Prop R supporters set rally Saturday to kick off final push before election

Senator endorses Prop R; contributes $3,500 to effort

Mehlville School District students decorated T-shirts and cars at a mini-rally in support of the district's Nov. 3 ballot measure, Proposition R for Restore, at Mehlville High Saturday, the same day residents set out their yard signs for and against the measure. Pictured above at the rally is Mariska Stormer, 1, daughter of Board of Education Secretary Samantha Stormer.

Mehlville School District students decorated T-shirts and cars at a mini-rally in support of the district’s Nov. 3 ballot measure, Proposition R for Restore, at Mehlville High Saturday, the same day residents set out their yard signs for and against the measure. Pictured above at the rally is Mariska Stormer, 1, daughter of Board of Education Secretary Samantha Stormer.

By Gloria Lloyd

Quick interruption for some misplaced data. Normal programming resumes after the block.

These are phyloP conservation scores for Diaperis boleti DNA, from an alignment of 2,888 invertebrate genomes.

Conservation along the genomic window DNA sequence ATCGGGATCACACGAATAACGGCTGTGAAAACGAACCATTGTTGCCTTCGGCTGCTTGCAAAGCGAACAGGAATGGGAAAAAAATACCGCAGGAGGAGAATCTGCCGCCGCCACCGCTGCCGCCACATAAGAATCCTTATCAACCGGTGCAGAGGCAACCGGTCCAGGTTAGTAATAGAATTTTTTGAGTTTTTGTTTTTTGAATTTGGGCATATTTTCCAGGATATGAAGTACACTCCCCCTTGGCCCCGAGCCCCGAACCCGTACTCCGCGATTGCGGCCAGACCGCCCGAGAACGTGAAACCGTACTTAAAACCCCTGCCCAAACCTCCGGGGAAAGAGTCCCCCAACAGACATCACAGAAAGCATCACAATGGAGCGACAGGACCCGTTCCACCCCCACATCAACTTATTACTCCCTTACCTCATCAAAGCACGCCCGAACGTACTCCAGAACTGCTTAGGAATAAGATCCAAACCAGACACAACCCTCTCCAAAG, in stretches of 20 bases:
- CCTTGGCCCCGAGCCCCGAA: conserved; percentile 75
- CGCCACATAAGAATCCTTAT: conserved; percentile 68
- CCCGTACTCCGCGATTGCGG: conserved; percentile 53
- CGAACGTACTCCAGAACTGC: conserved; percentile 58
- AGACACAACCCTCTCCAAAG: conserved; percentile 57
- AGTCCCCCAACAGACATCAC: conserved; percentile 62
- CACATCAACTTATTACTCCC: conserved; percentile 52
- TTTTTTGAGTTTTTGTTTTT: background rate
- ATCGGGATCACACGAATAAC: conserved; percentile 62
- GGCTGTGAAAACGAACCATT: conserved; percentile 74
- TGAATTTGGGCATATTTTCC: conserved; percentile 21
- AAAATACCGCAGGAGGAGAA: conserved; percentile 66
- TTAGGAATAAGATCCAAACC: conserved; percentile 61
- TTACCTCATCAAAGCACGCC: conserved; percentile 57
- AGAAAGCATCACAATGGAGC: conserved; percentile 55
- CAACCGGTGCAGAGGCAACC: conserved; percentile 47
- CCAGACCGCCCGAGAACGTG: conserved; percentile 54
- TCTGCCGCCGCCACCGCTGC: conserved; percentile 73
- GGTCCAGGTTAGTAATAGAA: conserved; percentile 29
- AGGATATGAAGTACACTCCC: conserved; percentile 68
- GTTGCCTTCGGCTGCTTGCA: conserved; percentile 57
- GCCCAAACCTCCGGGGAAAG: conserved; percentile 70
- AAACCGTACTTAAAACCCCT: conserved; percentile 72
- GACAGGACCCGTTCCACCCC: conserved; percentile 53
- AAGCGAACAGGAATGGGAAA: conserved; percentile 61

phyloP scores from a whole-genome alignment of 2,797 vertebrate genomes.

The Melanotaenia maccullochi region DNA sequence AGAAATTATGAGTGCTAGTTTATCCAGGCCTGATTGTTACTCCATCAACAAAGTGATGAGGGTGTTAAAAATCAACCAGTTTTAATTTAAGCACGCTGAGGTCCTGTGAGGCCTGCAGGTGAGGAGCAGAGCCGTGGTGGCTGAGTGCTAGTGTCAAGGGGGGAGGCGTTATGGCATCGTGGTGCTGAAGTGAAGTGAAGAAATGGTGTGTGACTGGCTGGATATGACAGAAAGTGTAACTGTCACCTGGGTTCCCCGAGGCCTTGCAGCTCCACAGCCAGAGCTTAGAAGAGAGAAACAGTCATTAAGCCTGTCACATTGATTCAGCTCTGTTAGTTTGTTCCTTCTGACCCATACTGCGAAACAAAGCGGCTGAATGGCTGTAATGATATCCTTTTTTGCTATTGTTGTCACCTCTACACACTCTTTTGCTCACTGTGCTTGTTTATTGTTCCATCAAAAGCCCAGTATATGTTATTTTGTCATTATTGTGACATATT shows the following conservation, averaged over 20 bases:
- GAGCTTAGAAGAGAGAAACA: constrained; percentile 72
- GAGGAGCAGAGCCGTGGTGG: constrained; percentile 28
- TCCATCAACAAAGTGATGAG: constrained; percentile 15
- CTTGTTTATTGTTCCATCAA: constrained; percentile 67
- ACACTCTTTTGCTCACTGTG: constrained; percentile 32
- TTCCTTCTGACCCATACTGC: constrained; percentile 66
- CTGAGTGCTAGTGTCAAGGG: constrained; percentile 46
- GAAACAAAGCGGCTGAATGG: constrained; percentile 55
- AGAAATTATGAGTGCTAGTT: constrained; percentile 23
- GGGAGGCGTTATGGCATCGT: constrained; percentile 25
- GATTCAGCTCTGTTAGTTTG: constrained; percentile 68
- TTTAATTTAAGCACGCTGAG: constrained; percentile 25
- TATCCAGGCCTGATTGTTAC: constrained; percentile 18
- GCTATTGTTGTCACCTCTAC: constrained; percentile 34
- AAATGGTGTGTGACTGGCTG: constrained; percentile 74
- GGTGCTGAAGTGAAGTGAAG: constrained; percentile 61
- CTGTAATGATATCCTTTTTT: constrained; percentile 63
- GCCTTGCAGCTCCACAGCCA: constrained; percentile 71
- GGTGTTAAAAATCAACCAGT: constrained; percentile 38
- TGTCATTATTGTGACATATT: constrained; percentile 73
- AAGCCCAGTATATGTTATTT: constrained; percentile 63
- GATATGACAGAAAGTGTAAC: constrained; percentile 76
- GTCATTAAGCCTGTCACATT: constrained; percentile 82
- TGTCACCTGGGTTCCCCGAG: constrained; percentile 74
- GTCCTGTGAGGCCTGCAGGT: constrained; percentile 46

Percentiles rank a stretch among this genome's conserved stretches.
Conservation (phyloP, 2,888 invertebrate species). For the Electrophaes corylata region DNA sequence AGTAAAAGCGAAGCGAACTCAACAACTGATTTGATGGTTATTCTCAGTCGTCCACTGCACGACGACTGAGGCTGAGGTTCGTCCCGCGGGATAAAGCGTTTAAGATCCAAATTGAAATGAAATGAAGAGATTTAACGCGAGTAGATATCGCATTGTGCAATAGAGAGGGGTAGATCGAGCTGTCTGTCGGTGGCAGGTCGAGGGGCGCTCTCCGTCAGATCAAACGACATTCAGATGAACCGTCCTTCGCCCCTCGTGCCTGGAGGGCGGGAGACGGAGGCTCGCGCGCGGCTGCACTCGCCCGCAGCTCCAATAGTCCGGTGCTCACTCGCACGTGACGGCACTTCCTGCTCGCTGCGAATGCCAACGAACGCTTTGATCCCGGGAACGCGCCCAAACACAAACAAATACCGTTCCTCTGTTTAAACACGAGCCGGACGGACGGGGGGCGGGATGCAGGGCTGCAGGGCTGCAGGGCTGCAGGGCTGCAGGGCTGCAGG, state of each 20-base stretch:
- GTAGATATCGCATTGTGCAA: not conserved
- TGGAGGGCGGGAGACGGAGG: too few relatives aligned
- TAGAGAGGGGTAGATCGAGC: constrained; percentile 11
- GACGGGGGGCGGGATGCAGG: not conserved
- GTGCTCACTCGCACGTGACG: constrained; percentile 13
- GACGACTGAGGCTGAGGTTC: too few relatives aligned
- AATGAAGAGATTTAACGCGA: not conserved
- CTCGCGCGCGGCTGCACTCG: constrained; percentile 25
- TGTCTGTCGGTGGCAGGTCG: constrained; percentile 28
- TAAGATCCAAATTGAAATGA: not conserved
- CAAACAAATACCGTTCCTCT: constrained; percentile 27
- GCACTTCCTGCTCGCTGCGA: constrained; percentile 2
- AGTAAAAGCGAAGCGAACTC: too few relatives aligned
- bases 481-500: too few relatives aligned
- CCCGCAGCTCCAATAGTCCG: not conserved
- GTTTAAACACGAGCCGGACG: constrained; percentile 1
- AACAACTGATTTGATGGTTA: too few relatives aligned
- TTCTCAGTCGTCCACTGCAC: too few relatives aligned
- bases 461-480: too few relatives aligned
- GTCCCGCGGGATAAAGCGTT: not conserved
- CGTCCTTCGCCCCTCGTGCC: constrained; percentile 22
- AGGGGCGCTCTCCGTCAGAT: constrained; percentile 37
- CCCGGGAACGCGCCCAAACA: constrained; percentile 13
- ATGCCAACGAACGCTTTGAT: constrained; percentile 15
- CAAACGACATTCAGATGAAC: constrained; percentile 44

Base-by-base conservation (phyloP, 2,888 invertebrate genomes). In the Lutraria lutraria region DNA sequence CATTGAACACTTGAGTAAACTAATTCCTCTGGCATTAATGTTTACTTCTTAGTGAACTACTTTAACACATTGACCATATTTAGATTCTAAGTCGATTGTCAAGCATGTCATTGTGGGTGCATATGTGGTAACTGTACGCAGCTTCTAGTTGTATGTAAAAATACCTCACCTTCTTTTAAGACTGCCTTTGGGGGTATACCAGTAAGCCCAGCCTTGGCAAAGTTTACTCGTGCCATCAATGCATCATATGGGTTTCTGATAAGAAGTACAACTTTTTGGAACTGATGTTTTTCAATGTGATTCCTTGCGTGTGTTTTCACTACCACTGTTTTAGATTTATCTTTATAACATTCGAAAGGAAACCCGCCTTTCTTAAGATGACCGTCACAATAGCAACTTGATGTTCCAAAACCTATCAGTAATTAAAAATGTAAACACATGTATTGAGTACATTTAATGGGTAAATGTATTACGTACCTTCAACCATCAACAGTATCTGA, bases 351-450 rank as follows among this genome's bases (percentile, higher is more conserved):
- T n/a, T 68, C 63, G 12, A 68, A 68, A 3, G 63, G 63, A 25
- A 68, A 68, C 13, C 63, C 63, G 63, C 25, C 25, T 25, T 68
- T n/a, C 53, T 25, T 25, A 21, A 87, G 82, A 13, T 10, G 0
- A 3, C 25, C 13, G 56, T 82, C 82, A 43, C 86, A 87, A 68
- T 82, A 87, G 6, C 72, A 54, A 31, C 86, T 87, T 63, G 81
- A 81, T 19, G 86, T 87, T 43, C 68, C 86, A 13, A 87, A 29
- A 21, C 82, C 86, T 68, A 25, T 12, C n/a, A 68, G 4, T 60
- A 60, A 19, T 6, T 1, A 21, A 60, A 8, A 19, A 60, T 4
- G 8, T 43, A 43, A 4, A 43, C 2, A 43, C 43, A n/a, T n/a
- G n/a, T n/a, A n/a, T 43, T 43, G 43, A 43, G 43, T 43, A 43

Supporters of the Mehlville School District’s Proposition R are kicking off their final push this weekend to get out the vote for the Nov. 3 ballot measure.

The Mehlville-Oakville United Committee, or MOU, will hold an all-district rally at 9 a.m. Saturday, Oct. 24, at the Washington Middle School gym, 5165 Ambs Road.

Organizers hope to fire up voters and parents in advance of the vote for the 49-cent tax-rate increase, which if approved would be Mehlville’s first tax-rate increase in 15 years. Coffee and donuts will be available at 8:30 a.m., and canvassing follows the rally.

At Prop R events last week, organizers said they are concerned about apathy among parents or pro-Prop R voters, who might assume that Prop R will pass and not actually vote. But they are confident that their message that Prop R will keep property values up is resonating with the community — and that the message is uniting Mehlville in a way that nothing else has.

“There is a lot of excitement going around the district, and people are uniting from the north side, the south side, and east to west as one,” MOU organizer Peggy Hassler said. “We are working hard to make them understand we are all one district and one family, and we must stand together on this issue. We are truly becoming Mehlville-Oakville United, and our goal is to continue on with this message and this synergy even after Nov. 3.”

MOU Treasurer Kevin Schartner told the Call that the pro-Prop R group has raised more than $34,000 from more than 300 donors, compared to a total of $153 in donations reported by the anti-Prop R group, Secure Mehlville Oakville Future.